He also recalled that some Las Cruces Country Club members didn’t like another golf course opening up, as they thought one course in town was plenty.
On the day it opened, the University golf course was on 200 acres of land owned by the college. Wimberly remembers that Dec. 1, was a cloudy, rainy day, but a big crowd of people turned out for the festivities and to look at the brand new $300,000 expenditure, paid for by a 30-year revenue bond.
“University Avenue was all dirt road east of Locust,” Wimberly remembered. “It rained so hard that cars got stuck in ditches and water run-offs and had to be pulled out.”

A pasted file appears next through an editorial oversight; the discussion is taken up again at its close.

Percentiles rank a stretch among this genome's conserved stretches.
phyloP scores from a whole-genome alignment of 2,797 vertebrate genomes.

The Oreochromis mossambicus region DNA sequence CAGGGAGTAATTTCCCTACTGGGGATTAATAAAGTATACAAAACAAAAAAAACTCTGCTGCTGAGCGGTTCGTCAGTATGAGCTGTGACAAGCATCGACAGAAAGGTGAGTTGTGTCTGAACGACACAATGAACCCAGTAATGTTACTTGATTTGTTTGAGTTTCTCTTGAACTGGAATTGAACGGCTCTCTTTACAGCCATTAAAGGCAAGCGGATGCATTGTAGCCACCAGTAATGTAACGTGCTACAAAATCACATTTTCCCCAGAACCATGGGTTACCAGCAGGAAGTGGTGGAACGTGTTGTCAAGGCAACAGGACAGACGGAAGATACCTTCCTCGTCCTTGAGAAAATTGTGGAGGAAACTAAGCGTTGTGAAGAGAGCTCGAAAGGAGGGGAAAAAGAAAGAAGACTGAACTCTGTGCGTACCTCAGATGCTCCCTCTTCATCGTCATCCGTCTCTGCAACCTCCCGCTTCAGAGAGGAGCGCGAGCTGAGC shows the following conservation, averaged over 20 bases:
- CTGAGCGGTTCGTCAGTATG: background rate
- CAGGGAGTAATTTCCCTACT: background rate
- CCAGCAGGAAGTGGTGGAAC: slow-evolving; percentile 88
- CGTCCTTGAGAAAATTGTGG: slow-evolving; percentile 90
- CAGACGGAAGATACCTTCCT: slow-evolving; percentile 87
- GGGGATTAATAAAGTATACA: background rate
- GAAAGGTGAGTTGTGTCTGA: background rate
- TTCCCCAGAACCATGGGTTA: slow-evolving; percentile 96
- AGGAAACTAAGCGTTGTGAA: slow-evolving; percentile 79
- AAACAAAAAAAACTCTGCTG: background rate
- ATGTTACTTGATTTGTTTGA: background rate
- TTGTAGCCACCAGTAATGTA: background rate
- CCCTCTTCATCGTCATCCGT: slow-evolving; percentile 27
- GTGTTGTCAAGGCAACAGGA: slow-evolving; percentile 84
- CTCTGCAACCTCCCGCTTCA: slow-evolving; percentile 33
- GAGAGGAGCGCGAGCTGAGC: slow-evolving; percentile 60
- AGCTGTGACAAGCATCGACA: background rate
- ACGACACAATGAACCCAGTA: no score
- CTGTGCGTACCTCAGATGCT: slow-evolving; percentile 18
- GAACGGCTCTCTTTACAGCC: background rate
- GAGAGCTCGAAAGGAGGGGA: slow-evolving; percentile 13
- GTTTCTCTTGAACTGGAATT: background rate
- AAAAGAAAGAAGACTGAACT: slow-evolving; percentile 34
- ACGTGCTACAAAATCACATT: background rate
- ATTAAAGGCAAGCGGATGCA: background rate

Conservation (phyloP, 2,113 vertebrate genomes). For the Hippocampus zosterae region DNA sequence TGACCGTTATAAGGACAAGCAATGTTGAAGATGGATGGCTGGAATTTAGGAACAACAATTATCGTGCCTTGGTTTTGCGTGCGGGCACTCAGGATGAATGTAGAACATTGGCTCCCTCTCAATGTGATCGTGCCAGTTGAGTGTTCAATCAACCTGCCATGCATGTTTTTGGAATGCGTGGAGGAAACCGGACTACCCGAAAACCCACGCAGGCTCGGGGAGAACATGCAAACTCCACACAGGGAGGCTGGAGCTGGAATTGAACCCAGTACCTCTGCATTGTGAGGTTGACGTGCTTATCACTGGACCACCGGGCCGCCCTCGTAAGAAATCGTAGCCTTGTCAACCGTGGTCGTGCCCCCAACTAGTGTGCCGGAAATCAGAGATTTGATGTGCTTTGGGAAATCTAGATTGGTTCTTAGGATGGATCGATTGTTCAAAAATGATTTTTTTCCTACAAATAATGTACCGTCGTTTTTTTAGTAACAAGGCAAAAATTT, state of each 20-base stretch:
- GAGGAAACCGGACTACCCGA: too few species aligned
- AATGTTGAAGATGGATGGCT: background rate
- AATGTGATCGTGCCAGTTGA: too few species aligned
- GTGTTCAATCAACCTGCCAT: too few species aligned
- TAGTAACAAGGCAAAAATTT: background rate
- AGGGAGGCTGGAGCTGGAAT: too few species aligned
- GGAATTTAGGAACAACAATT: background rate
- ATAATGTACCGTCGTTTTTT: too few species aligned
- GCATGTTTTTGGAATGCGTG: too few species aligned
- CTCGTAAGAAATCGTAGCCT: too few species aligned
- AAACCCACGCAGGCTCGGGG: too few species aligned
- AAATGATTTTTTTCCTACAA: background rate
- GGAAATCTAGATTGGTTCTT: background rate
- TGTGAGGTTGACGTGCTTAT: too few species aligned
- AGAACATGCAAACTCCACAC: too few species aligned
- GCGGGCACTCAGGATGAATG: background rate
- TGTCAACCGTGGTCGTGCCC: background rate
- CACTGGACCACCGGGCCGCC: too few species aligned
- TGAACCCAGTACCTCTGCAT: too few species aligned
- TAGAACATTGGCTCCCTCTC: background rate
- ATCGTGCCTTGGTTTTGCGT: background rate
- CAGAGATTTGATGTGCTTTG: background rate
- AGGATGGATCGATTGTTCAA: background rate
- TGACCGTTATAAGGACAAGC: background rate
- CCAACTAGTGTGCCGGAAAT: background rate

The official program from that inaugural day described the new golf course as follows: “Set against the rugged and inspiring Organ Mountains, (it) has unique features all golfers will appreciate.”
When it opened, the New Mexico State University Golf Course was extremely affordable. Weekday greens fees were $1.50 for 18 holes; students paid 75 cents. Weekends were $2.50 for everyone. Students could get a membership for unlimited golf for $6 a month with an activity pass. You could get six golf lessons from the pro for a total of $12.
That was 50 years ago, but the golf course is affordable today by anybody’s standard. For example, the weekday fee for 18 holes is $25 and the cart fee (per rider) is $12. The weekend sundown rate for 18 holes is only $15.25, not including the cart.
Over the years, the NMSU Golf Course has played host to three NCAA National Golf Championships, many men’s and women’s NCAA regionals and conference tournaments and numerous U.S. Golf Association qualifiers.